By Megan Prusynski, Eat.Drink.Better
April showers may bring May flowers, but they also bring some very anxious, antsy gardeners! Before you pick up a shovel or plant a single seed, there’s much to be done while you wait for the spring planting season.
Planning your garden during the winter and early spring can help you get a jump start and give you an idea of what you’ll need for the season so you can be prepared.
If you’re starting a garden for the first time, you’ll first want to take stock of the area you have available to garden. Will you have a container garden on your porch or a big veggie patch in your back yard where the lawn used to be? Determining where you’ll garden well in advance will allow you to be ready to dig in as soon as the weather warms up. If you’ll be converting a lawn into garden space, you may need to rent or borrow a tiller and start preparing the soil a few months before the last spring frost. If you’ll be starting seeds indoors, you might want to clear a sunny windowsill or a closet for seedlings until they’re big enough to plant out. So it helps to think ahead and have a plan in mind.
Some questions to ask yourself as you prepare to plan your garden include:
• What type of garden will it be? Container gardens, raised bed gardens, backyard vegetable gardens, and flower gardens all have different requirements.
• How much time do you have to dedicate to gardening? Is your plan realistic in terms of how much free time you have?
• How much space do you have for gardening, and how much preparation does it need before you can garden there?
• Will your available garden space work well as a garden? Think of how you’ll water it, whether it is flat or sloped, the soil condition, how sheltered it is, and how much sunlight it gets.
• What types of fruits and veggies do you eat the most of, and what grows well in your area?
• What materials and tools do you already have and what do you need to get before you can start gardening?
It may be a good idea to start a garden journal or log book to house all your plans, observations, and your list of stashed seeds all in one place. Or you can save the paper and use an online garden journal like myfolia.com. Start by imagining what it will take to get from your garden space now to the garden of your dreams. Note each step of the way in a big to-do list, and don’t forget things like acquiring tools and supplies, ordering seeds, preparing the soil, and making trellises. If you plan far enough ahead, you may be able to save yourself a bundle by saving up recycled items to use as seedling pots or trellises. Once you have a to-do list, arrange it in the order that makes sense, and now you’re on a mission!
Now comes the garden plan. This is especially important for a new garden. Measure your garden space as best you can and draw a rough outline on graph paper to scale. Draw in landmarks like fences, gates, patios, and paths. Once you have a rough outline, you can start figuring out where your garden beds will go and what shapes they need to be to fit the space you have. You definitely don’t have to plant rectangular beds in straight rows, so get creative! My garden is a very odd shape and round on most sides, so my beds will be U-shaped, rounded triangles, long skinny strips along the fence, and even spirals. Visualizing the plants at full size will help you plan your garden space as well. A good rule of thumb to remember is that you’ll want to be able to access the beds easily to weed, so try to make them no more than an arm’s reach wide, and allow paths wide enough to accommodate a wheel barrel. There is even garden planning software that does the drawing for you.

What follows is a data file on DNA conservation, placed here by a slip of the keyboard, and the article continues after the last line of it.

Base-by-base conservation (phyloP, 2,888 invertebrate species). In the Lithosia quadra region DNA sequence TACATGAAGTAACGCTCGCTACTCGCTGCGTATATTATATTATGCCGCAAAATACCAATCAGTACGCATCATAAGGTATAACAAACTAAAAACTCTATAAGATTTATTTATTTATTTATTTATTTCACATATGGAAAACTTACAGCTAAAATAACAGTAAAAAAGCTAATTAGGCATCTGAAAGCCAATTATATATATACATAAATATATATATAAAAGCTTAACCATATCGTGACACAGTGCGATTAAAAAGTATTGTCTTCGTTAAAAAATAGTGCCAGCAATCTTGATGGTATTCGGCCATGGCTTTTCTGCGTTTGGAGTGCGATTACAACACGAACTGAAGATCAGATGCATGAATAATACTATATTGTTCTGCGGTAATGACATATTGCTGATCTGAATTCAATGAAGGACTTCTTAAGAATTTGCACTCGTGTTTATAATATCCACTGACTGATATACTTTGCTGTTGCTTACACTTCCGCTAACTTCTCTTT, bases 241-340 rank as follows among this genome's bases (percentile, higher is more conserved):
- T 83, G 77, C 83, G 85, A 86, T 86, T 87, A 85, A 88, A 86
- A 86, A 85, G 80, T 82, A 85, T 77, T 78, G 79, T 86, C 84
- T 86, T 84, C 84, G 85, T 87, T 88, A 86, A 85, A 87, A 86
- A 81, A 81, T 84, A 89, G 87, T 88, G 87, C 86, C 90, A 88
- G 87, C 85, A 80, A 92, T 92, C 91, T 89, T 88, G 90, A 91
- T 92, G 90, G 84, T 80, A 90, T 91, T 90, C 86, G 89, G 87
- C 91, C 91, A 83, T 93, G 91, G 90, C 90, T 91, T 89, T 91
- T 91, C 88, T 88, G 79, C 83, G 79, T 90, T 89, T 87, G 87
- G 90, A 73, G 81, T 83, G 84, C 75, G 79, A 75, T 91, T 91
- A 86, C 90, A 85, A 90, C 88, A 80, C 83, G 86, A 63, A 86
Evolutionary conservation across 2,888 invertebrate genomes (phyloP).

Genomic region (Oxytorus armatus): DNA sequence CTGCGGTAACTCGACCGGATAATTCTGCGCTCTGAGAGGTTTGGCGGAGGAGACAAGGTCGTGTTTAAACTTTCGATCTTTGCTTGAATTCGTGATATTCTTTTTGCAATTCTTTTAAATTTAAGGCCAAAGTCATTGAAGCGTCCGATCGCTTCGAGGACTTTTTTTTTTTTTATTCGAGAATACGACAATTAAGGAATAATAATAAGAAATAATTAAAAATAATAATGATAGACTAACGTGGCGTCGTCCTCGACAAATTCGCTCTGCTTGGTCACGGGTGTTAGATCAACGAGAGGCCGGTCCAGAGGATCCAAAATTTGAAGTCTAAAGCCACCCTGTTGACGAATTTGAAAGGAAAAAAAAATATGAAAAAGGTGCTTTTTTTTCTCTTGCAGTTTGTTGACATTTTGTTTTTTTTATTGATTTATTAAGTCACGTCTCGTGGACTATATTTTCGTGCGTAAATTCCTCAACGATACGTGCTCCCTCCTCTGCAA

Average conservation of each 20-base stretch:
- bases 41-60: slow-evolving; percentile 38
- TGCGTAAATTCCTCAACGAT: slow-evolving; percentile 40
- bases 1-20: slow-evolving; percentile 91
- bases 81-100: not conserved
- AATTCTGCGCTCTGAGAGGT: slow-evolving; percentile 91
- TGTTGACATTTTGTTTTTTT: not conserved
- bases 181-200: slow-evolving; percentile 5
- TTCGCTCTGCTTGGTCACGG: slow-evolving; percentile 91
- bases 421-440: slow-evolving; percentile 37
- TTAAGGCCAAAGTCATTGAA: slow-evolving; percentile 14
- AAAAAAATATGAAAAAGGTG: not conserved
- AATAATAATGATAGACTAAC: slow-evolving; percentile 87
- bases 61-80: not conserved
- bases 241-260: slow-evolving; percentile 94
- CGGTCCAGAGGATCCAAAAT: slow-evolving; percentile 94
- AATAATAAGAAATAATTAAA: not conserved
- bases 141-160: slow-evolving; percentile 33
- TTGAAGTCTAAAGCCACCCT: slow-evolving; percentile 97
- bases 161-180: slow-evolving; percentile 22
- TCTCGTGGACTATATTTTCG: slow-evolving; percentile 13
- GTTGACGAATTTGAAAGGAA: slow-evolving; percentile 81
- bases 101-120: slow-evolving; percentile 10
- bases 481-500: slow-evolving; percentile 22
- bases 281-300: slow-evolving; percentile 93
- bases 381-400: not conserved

Once you’ve drawn up a plan of where your beds will be, you can figure out what to grow in each one. The first thing to consider when choosing what to grow is what you normally use. Although your diet can be adjusted based on what’s in season, it’s best to start by growing what you’re sure to use.
Tips for Planning a Garden Layout
• Plant taller plants and those that require trellises near the north side of the garden so they won’t shade shorter plants (unless, of course, you’re growing shade-loving plants, in which case you may want to put them where they will be sheltered by taller plants).
• Make your plan with crop rotation in mind. Growing the same family of plants in the same place year after year can deplete the soil and make plants more susceptible to disease and pests. Organic gardening relies on preventing harm by soil preparation and crop rotation.
• Find out which plants go well together and situate good companion plants near each other in the garden. Scatter beneficial plants around the garden and those that attract beneficial insects like bees and predators that eat pests. Marigolds, calendula, borage, cilantro, and parsley are all wonderful plants to spread throughout the garden.
• Make sure your garden will be accessible and easy to work on. Leave enough space to get around easily among mature plants.
• Plan your garden to be a place you’ll want to spend time. Make it inviting by choosing a wide variety of plants that are beautiful, colorful, delicious, and provide contrast and interest.
Planning your garden is not only a smart way to get a jump start on spring, but it will allow you to get your gardening fix in the colder months before you can work the soil. Now, bring on spring and let’s get growing!
Previous entries in this green gardening series include Compost 101.
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